No fanfic works. (This isn't specifically mentioned in the notability policy, but I think it's generally understood. Should we write it in?)
- Delete. Ryan W 06:12, 1 November 2007 (UTC)
- I don't see why this image couldn't be used to clearly demonstrate/display the UAC logo (since we can't use raw textures for that purpose anyway). Also, do you think this should be deleted too, for example? -- Janizdreg 08:57, 4 November 2007 (UTC)
- Counterexample: we used a screen shot for the Tei Tenga graphic, which is even smaller. In the UAC case, we could include a Doom 3 screen shot also, for higher resolution.
- I like Fredrik's drawing, but yes, strictly speaking we should replace it. Apart from the copyright problem, IMHO we should be especially vigilant about speculative edits in articles like that (they have only a tiny "canon" to work from, so it can easily get out of control).
- Delete: I don't really agree with the statement that "fanpics" shouldn't be used to illustrate articles, because it's like saying a dictionary or an encyclopedia is doing something wrong by hiring an artist to provide original drawings to illustrate the work. Besides, it's little different from submitting a photograph the contributor took, or making an original diagram to illustrate a process. Along with "public domain" works, original ones donated by authors are the main way to avoid using (other) copyrighted material that may not be convenient here. In fact, if such a picture can reasonably be used for the purpose at hand, using a screen shot of the game abuses "fair use" excuses because a more free alternative is available. I think that what matters is whether the illustration is truly illustrating and representing the UAC, and whether it may be infringing copyrights. I'd say the blue logo over black is illustrative, although the UAC in red isn't. Regardless, using an offshoot of the logo, a very specific design, could be interpreted as derivative of the original, and that's why I'm for the deletion. Actually, the Hissy-based logo is likewise apparently derivative (ironically, so is id's Cacodemon sprite). You know what I would do about the wiki logo? I'd ask id for permission for use in such a context, and I'd remove it if they were to discourage its use or demand unsuitable use restrictions. Who is like God? 22:33, 9 March 2008 (UTC)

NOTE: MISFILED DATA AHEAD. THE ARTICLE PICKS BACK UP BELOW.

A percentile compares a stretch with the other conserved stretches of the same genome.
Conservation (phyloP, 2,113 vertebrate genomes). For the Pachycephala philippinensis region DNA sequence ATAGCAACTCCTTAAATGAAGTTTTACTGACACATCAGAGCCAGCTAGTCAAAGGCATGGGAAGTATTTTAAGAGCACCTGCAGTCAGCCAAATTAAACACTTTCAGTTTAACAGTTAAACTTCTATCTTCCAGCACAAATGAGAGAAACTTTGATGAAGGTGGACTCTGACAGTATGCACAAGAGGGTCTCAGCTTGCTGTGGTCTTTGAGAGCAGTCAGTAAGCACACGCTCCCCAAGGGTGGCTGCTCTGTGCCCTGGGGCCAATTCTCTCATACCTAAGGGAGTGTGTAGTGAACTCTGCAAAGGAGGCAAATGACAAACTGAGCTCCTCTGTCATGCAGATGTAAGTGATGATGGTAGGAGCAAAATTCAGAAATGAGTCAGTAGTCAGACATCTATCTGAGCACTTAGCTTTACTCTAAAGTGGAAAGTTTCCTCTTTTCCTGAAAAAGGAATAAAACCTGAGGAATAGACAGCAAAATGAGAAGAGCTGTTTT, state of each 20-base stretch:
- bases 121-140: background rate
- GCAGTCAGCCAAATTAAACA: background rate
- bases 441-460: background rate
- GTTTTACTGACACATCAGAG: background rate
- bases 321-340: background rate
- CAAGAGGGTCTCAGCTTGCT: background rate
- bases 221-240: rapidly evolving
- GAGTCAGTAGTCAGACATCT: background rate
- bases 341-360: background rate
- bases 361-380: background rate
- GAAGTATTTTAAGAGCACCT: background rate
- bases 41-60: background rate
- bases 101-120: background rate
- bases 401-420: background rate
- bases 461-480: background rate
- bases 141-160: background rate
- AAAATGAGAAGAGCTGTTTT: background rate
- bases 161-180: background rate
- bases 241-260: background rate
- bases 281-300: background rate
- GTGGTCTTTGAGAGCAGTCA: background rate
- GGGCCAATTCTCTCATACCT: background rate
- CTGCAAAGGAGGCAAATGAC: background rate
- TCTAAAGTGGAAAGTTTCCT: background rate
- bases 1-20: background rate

- Interesting — so you've turned my argument on its head. If I understand you, you're saying that Doomguy_Fredrik.png is more permissible than this image, because the Doomguy article has more original research, and because the drawing itself can reasonably be interpreted as a composite of the canon/fanon. For this image, on the other hand, I am assuming until told otherwise that it is a simple end-run around the letter of the policy. For example, you wouldn't create a meticulous hand-drawn reproduction of a Calvin & Hobbes strip, and then upload it to wikipedia "because it isn't the original copyrighted work".
- Asking id for an explicit statement would be unprecedented AFAIK, a stunning triumph of common sense over bureaucracy (if it worked); it would also be tickling a sleeping dragon. Your own standing in the Doom community far outstrips mine, so I would applaud you for starting such a project, but I would expect you to be reprimanded at every turn. AFAICT, discussion of derivative works is actively suppressed on most sites, including Doomworld. Ryan W 19:12, 18 March 2008 (UTC)
- As far as Fredrik's marine is concerned, the main thing is that, as drawn, it can be considered generic (a fighting man in military gear), whereas the cacodemon is something that appears only in Doom (or also in Jeff Easley's artwork, but that doesn't help the case). As for talking to id about the image, I'd do it only with some form of (strong) consensus here. Who is like God? 21:01, 18 March 2008 (UTC)